Office design is still catching up
Despite the preference for in-person collaboration, companies are moving slowly on actually changing the in-office experience. Only about one in five companies (19 percent) have expanded their collaboration and meeting spaces and one-third (36 percent) have upgraded their video meeting technology. In anticipation of less individual work being performed in the office, fifteen percent of companies have replaced individual assigned workspaces with reservable or unassigned seating. As much of how we will work in the future is uncharted territory, more than a third of employers (37 percent) have hired someone to manage the workplace experience for on-site and/or remote employees.
Private spaces may be the key to encourage people to spend more time in the office
Employers may have themselves to blame for the groundswell of interest in remote work. Over the past decade, many workplaces have become noisy, crowded, and unsupportive of knowledge work. Nearly seven in ten (67 percent) employees say access to more private spaces would increase their inclination to go into the office.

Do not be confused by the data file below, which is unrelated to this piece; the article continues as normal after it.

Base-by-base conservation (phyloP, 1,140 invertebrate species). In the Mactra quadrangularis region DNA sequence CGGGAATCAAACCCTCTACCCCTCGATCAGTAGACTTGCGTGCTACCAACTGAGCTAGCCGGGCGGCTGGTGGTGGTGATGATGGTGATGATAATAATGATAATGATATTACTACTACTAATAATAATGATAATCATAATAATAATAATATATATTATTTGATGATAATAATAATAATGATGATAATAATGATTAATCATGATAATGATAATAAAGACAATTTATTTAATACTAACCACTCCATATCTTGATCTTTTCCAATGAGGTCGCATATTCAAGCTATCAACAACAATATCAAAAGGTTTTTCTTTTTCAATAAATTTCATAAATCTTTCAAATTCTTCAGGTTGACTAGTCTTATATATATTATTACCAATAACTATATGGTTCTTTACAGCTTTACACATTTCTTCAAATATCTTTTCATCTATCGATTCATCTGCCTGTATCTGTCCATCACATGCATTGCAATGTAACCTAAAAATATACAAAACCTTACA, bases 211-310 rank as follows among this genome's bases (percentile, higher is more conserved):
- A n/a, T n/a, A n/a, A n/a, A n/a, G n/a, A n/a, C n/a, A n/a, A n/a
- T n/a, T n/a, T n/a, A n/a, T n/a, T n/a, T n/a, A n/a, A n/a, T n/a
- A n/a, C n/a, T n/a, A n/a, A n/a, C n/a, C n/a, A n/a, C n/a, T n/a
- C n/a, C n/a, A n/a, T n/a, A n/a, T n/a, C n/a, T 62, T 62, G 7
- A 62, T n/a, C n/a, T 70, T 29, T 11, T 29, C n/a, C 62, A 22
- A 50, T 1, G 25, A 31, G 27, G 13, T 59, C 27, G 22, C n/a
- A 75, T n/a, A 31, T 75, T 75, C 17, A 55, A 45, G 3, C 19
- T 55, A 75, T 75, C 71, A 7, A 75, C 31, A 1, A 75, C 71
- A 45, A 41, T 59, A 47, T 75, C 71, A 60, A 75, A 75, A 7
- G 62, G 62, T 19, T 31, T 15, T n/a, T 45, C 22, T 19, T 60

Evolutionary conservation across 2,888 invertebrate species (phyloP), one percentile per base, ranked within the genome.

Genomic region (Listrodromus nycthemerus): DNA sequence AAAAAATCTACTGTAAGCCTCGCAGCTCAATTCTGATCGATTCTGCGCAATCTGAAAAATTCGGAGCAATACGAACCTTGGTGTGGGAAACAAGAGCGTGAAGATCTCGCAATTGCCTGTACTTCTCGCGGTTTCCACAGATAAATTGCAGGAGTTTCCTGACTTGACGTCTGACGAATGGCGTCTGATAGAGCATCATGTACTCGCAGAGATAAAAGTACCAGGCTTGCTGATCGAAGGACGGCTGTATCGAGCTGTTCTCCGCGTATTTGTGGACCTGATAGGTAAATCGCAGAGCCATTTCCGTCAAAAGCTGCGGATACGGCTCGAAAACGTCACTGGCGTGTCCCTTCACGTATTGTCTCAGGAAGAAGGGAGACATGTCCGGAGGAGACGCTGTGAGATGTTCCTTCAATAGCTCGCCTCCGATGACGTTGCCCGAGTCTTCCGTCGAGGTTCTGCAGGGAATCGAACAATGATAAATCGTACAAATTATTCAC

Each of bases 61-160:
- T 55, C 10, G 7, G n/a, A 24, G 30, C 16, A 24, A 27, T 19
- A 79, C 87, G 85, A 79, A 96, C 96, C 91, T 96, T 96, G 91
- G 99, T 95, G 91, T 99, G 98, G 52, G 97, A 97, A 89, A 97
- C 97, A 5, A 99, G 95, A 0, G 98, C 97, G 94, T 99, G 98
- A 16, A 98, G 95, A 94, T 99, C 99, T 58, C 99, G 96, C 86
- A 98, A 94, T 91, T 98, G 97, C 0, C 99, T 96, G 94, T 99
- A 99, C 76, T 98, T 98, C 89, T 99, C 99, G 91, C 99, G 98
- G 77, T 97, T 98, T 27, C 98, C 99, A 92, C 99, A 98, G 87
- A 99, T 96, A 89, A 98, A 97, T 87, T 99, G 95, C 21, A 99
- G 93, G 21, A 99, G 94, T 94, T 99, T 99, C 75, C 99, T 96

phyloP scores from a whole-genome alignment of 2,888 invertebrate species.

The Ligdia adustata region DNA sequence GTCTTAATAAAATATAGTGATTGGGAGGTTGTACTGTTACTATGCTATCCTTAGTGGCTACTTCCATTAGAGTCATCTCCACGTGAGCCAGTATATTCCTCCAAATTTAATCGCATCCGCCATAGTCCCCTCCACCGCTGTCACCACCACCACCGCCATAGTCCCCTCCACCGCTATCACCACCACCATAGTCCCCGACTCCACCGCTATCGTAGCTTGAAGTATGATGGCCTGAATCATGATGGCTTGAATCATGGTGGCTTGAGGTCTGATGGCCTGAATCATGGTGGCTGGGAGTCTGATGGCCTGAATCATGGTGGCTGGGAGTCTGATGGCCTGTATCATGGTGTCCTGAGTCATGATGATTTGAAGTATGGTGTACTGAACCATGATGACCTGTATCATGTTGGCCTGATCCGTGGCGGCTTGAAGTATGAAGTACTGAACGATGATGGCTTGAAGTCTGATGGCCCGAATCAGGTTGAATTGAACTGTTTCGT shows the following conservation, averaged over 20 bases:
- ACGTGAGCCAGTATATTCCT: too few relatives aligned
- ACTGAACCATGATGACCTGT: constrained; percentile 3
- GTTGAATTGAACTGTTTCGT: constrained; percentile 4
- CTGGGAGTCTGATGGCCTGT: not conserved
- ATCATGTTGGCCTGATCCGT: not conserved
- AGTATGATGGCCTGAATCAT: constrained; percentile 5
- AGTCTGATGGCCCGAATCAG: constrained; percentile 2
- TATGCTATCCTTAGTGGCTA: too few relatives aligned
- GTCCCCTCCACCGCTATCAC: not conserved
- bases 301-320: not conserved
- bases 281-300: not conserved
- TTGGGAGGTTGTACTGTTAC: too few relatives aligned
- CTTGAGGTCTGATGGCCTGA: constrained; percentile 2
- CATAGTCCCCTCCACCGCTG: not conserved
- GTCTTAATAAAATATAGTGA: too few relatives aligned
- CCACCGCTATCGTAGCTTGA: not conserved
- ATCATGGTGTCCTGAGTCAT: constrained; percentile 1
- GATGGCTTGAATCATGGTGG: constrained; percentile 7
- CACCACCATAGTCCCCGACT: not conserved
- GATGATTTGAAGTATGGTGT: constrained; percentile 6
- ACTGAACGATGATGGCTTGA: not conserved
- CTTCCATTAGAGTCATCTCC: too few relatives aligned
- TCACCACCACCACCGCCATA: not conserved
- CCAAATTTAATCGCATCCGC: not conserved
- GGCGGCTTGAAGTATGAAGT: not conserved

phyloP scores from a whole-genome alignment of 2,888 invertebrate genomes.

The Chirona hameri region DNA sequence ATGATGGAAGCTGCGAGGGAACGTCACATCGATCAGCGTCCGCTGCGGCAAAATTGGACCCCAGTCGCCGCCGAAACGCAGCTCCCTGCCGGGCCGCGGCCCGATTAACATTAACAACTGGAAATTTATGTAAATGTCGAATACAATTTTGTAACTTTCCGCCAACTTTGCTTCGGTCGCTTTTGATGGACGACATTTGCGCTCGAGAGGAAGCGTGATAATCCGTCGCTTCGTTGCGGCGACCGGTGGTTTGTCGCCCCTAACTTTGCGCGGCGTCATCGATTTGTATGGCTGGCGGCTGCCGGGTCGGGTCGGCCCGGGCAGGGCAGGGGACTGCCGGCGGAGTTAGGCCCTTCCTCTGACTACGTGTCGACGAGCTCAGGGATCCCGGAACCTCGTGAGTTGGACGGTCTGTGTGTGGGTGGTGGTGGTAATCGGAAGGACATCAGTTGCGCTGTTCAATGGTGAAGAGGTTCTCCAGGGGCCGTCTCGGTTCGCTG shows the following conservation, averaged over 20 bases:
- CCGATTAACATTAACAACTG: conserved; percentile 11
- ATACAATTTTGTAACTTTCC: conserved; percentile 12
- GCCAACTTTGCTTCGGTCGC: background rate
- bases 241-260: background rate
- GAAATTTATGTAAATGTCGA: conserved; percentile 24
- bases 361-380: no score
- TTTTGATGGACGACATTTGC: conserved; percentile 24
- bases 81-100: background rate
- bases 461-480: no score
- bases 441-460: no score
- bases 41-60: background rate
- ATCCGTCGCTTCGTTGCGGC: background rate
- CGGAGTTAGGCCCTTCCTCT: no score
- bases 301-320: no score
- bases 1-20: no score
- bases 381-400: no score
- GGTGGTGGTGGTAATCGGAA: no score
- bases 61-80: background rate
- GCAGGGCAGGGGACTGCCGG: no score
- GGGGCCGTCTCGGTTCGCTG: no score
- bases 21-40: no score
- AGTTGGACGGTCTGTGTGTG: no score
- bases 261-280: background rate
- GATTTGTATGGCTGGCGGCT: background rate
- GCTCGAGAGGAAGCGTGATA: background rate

Employers are cutting back on office space
More than a third of employers (37 percent) have closed offices or decreased office space since the start of the pandemic. Nineteen percent have actually increased their space. A minority have added smaller satellite offices or access to co-working spaces (13 percent and 14 percent respectively).
Getting to the office is usually more expensive than working from home
Office-only employees spend nearly twice what remote workers do in work-related costs ($862/month versus $431/month, respectively). The top daily costs for in-office workers are commuting ($14.60), lunch ($13.07), dinner ($10.98), and breakfast or coffee ($6.29). Those with furry friends at home spend an additional $16 per day. Three in four workers (75 percent) say they’d be more inclined to go to the office if their companies paid for their commute and parking costs and 69 percent would be lured to the office by free food and beverages. More than a quarter of employees (28 percent) feel that they should be paid more to work remotely, 57 percent say they should be paid the same regardless of where they work, and 14 percent say they should be paid more to work in an office.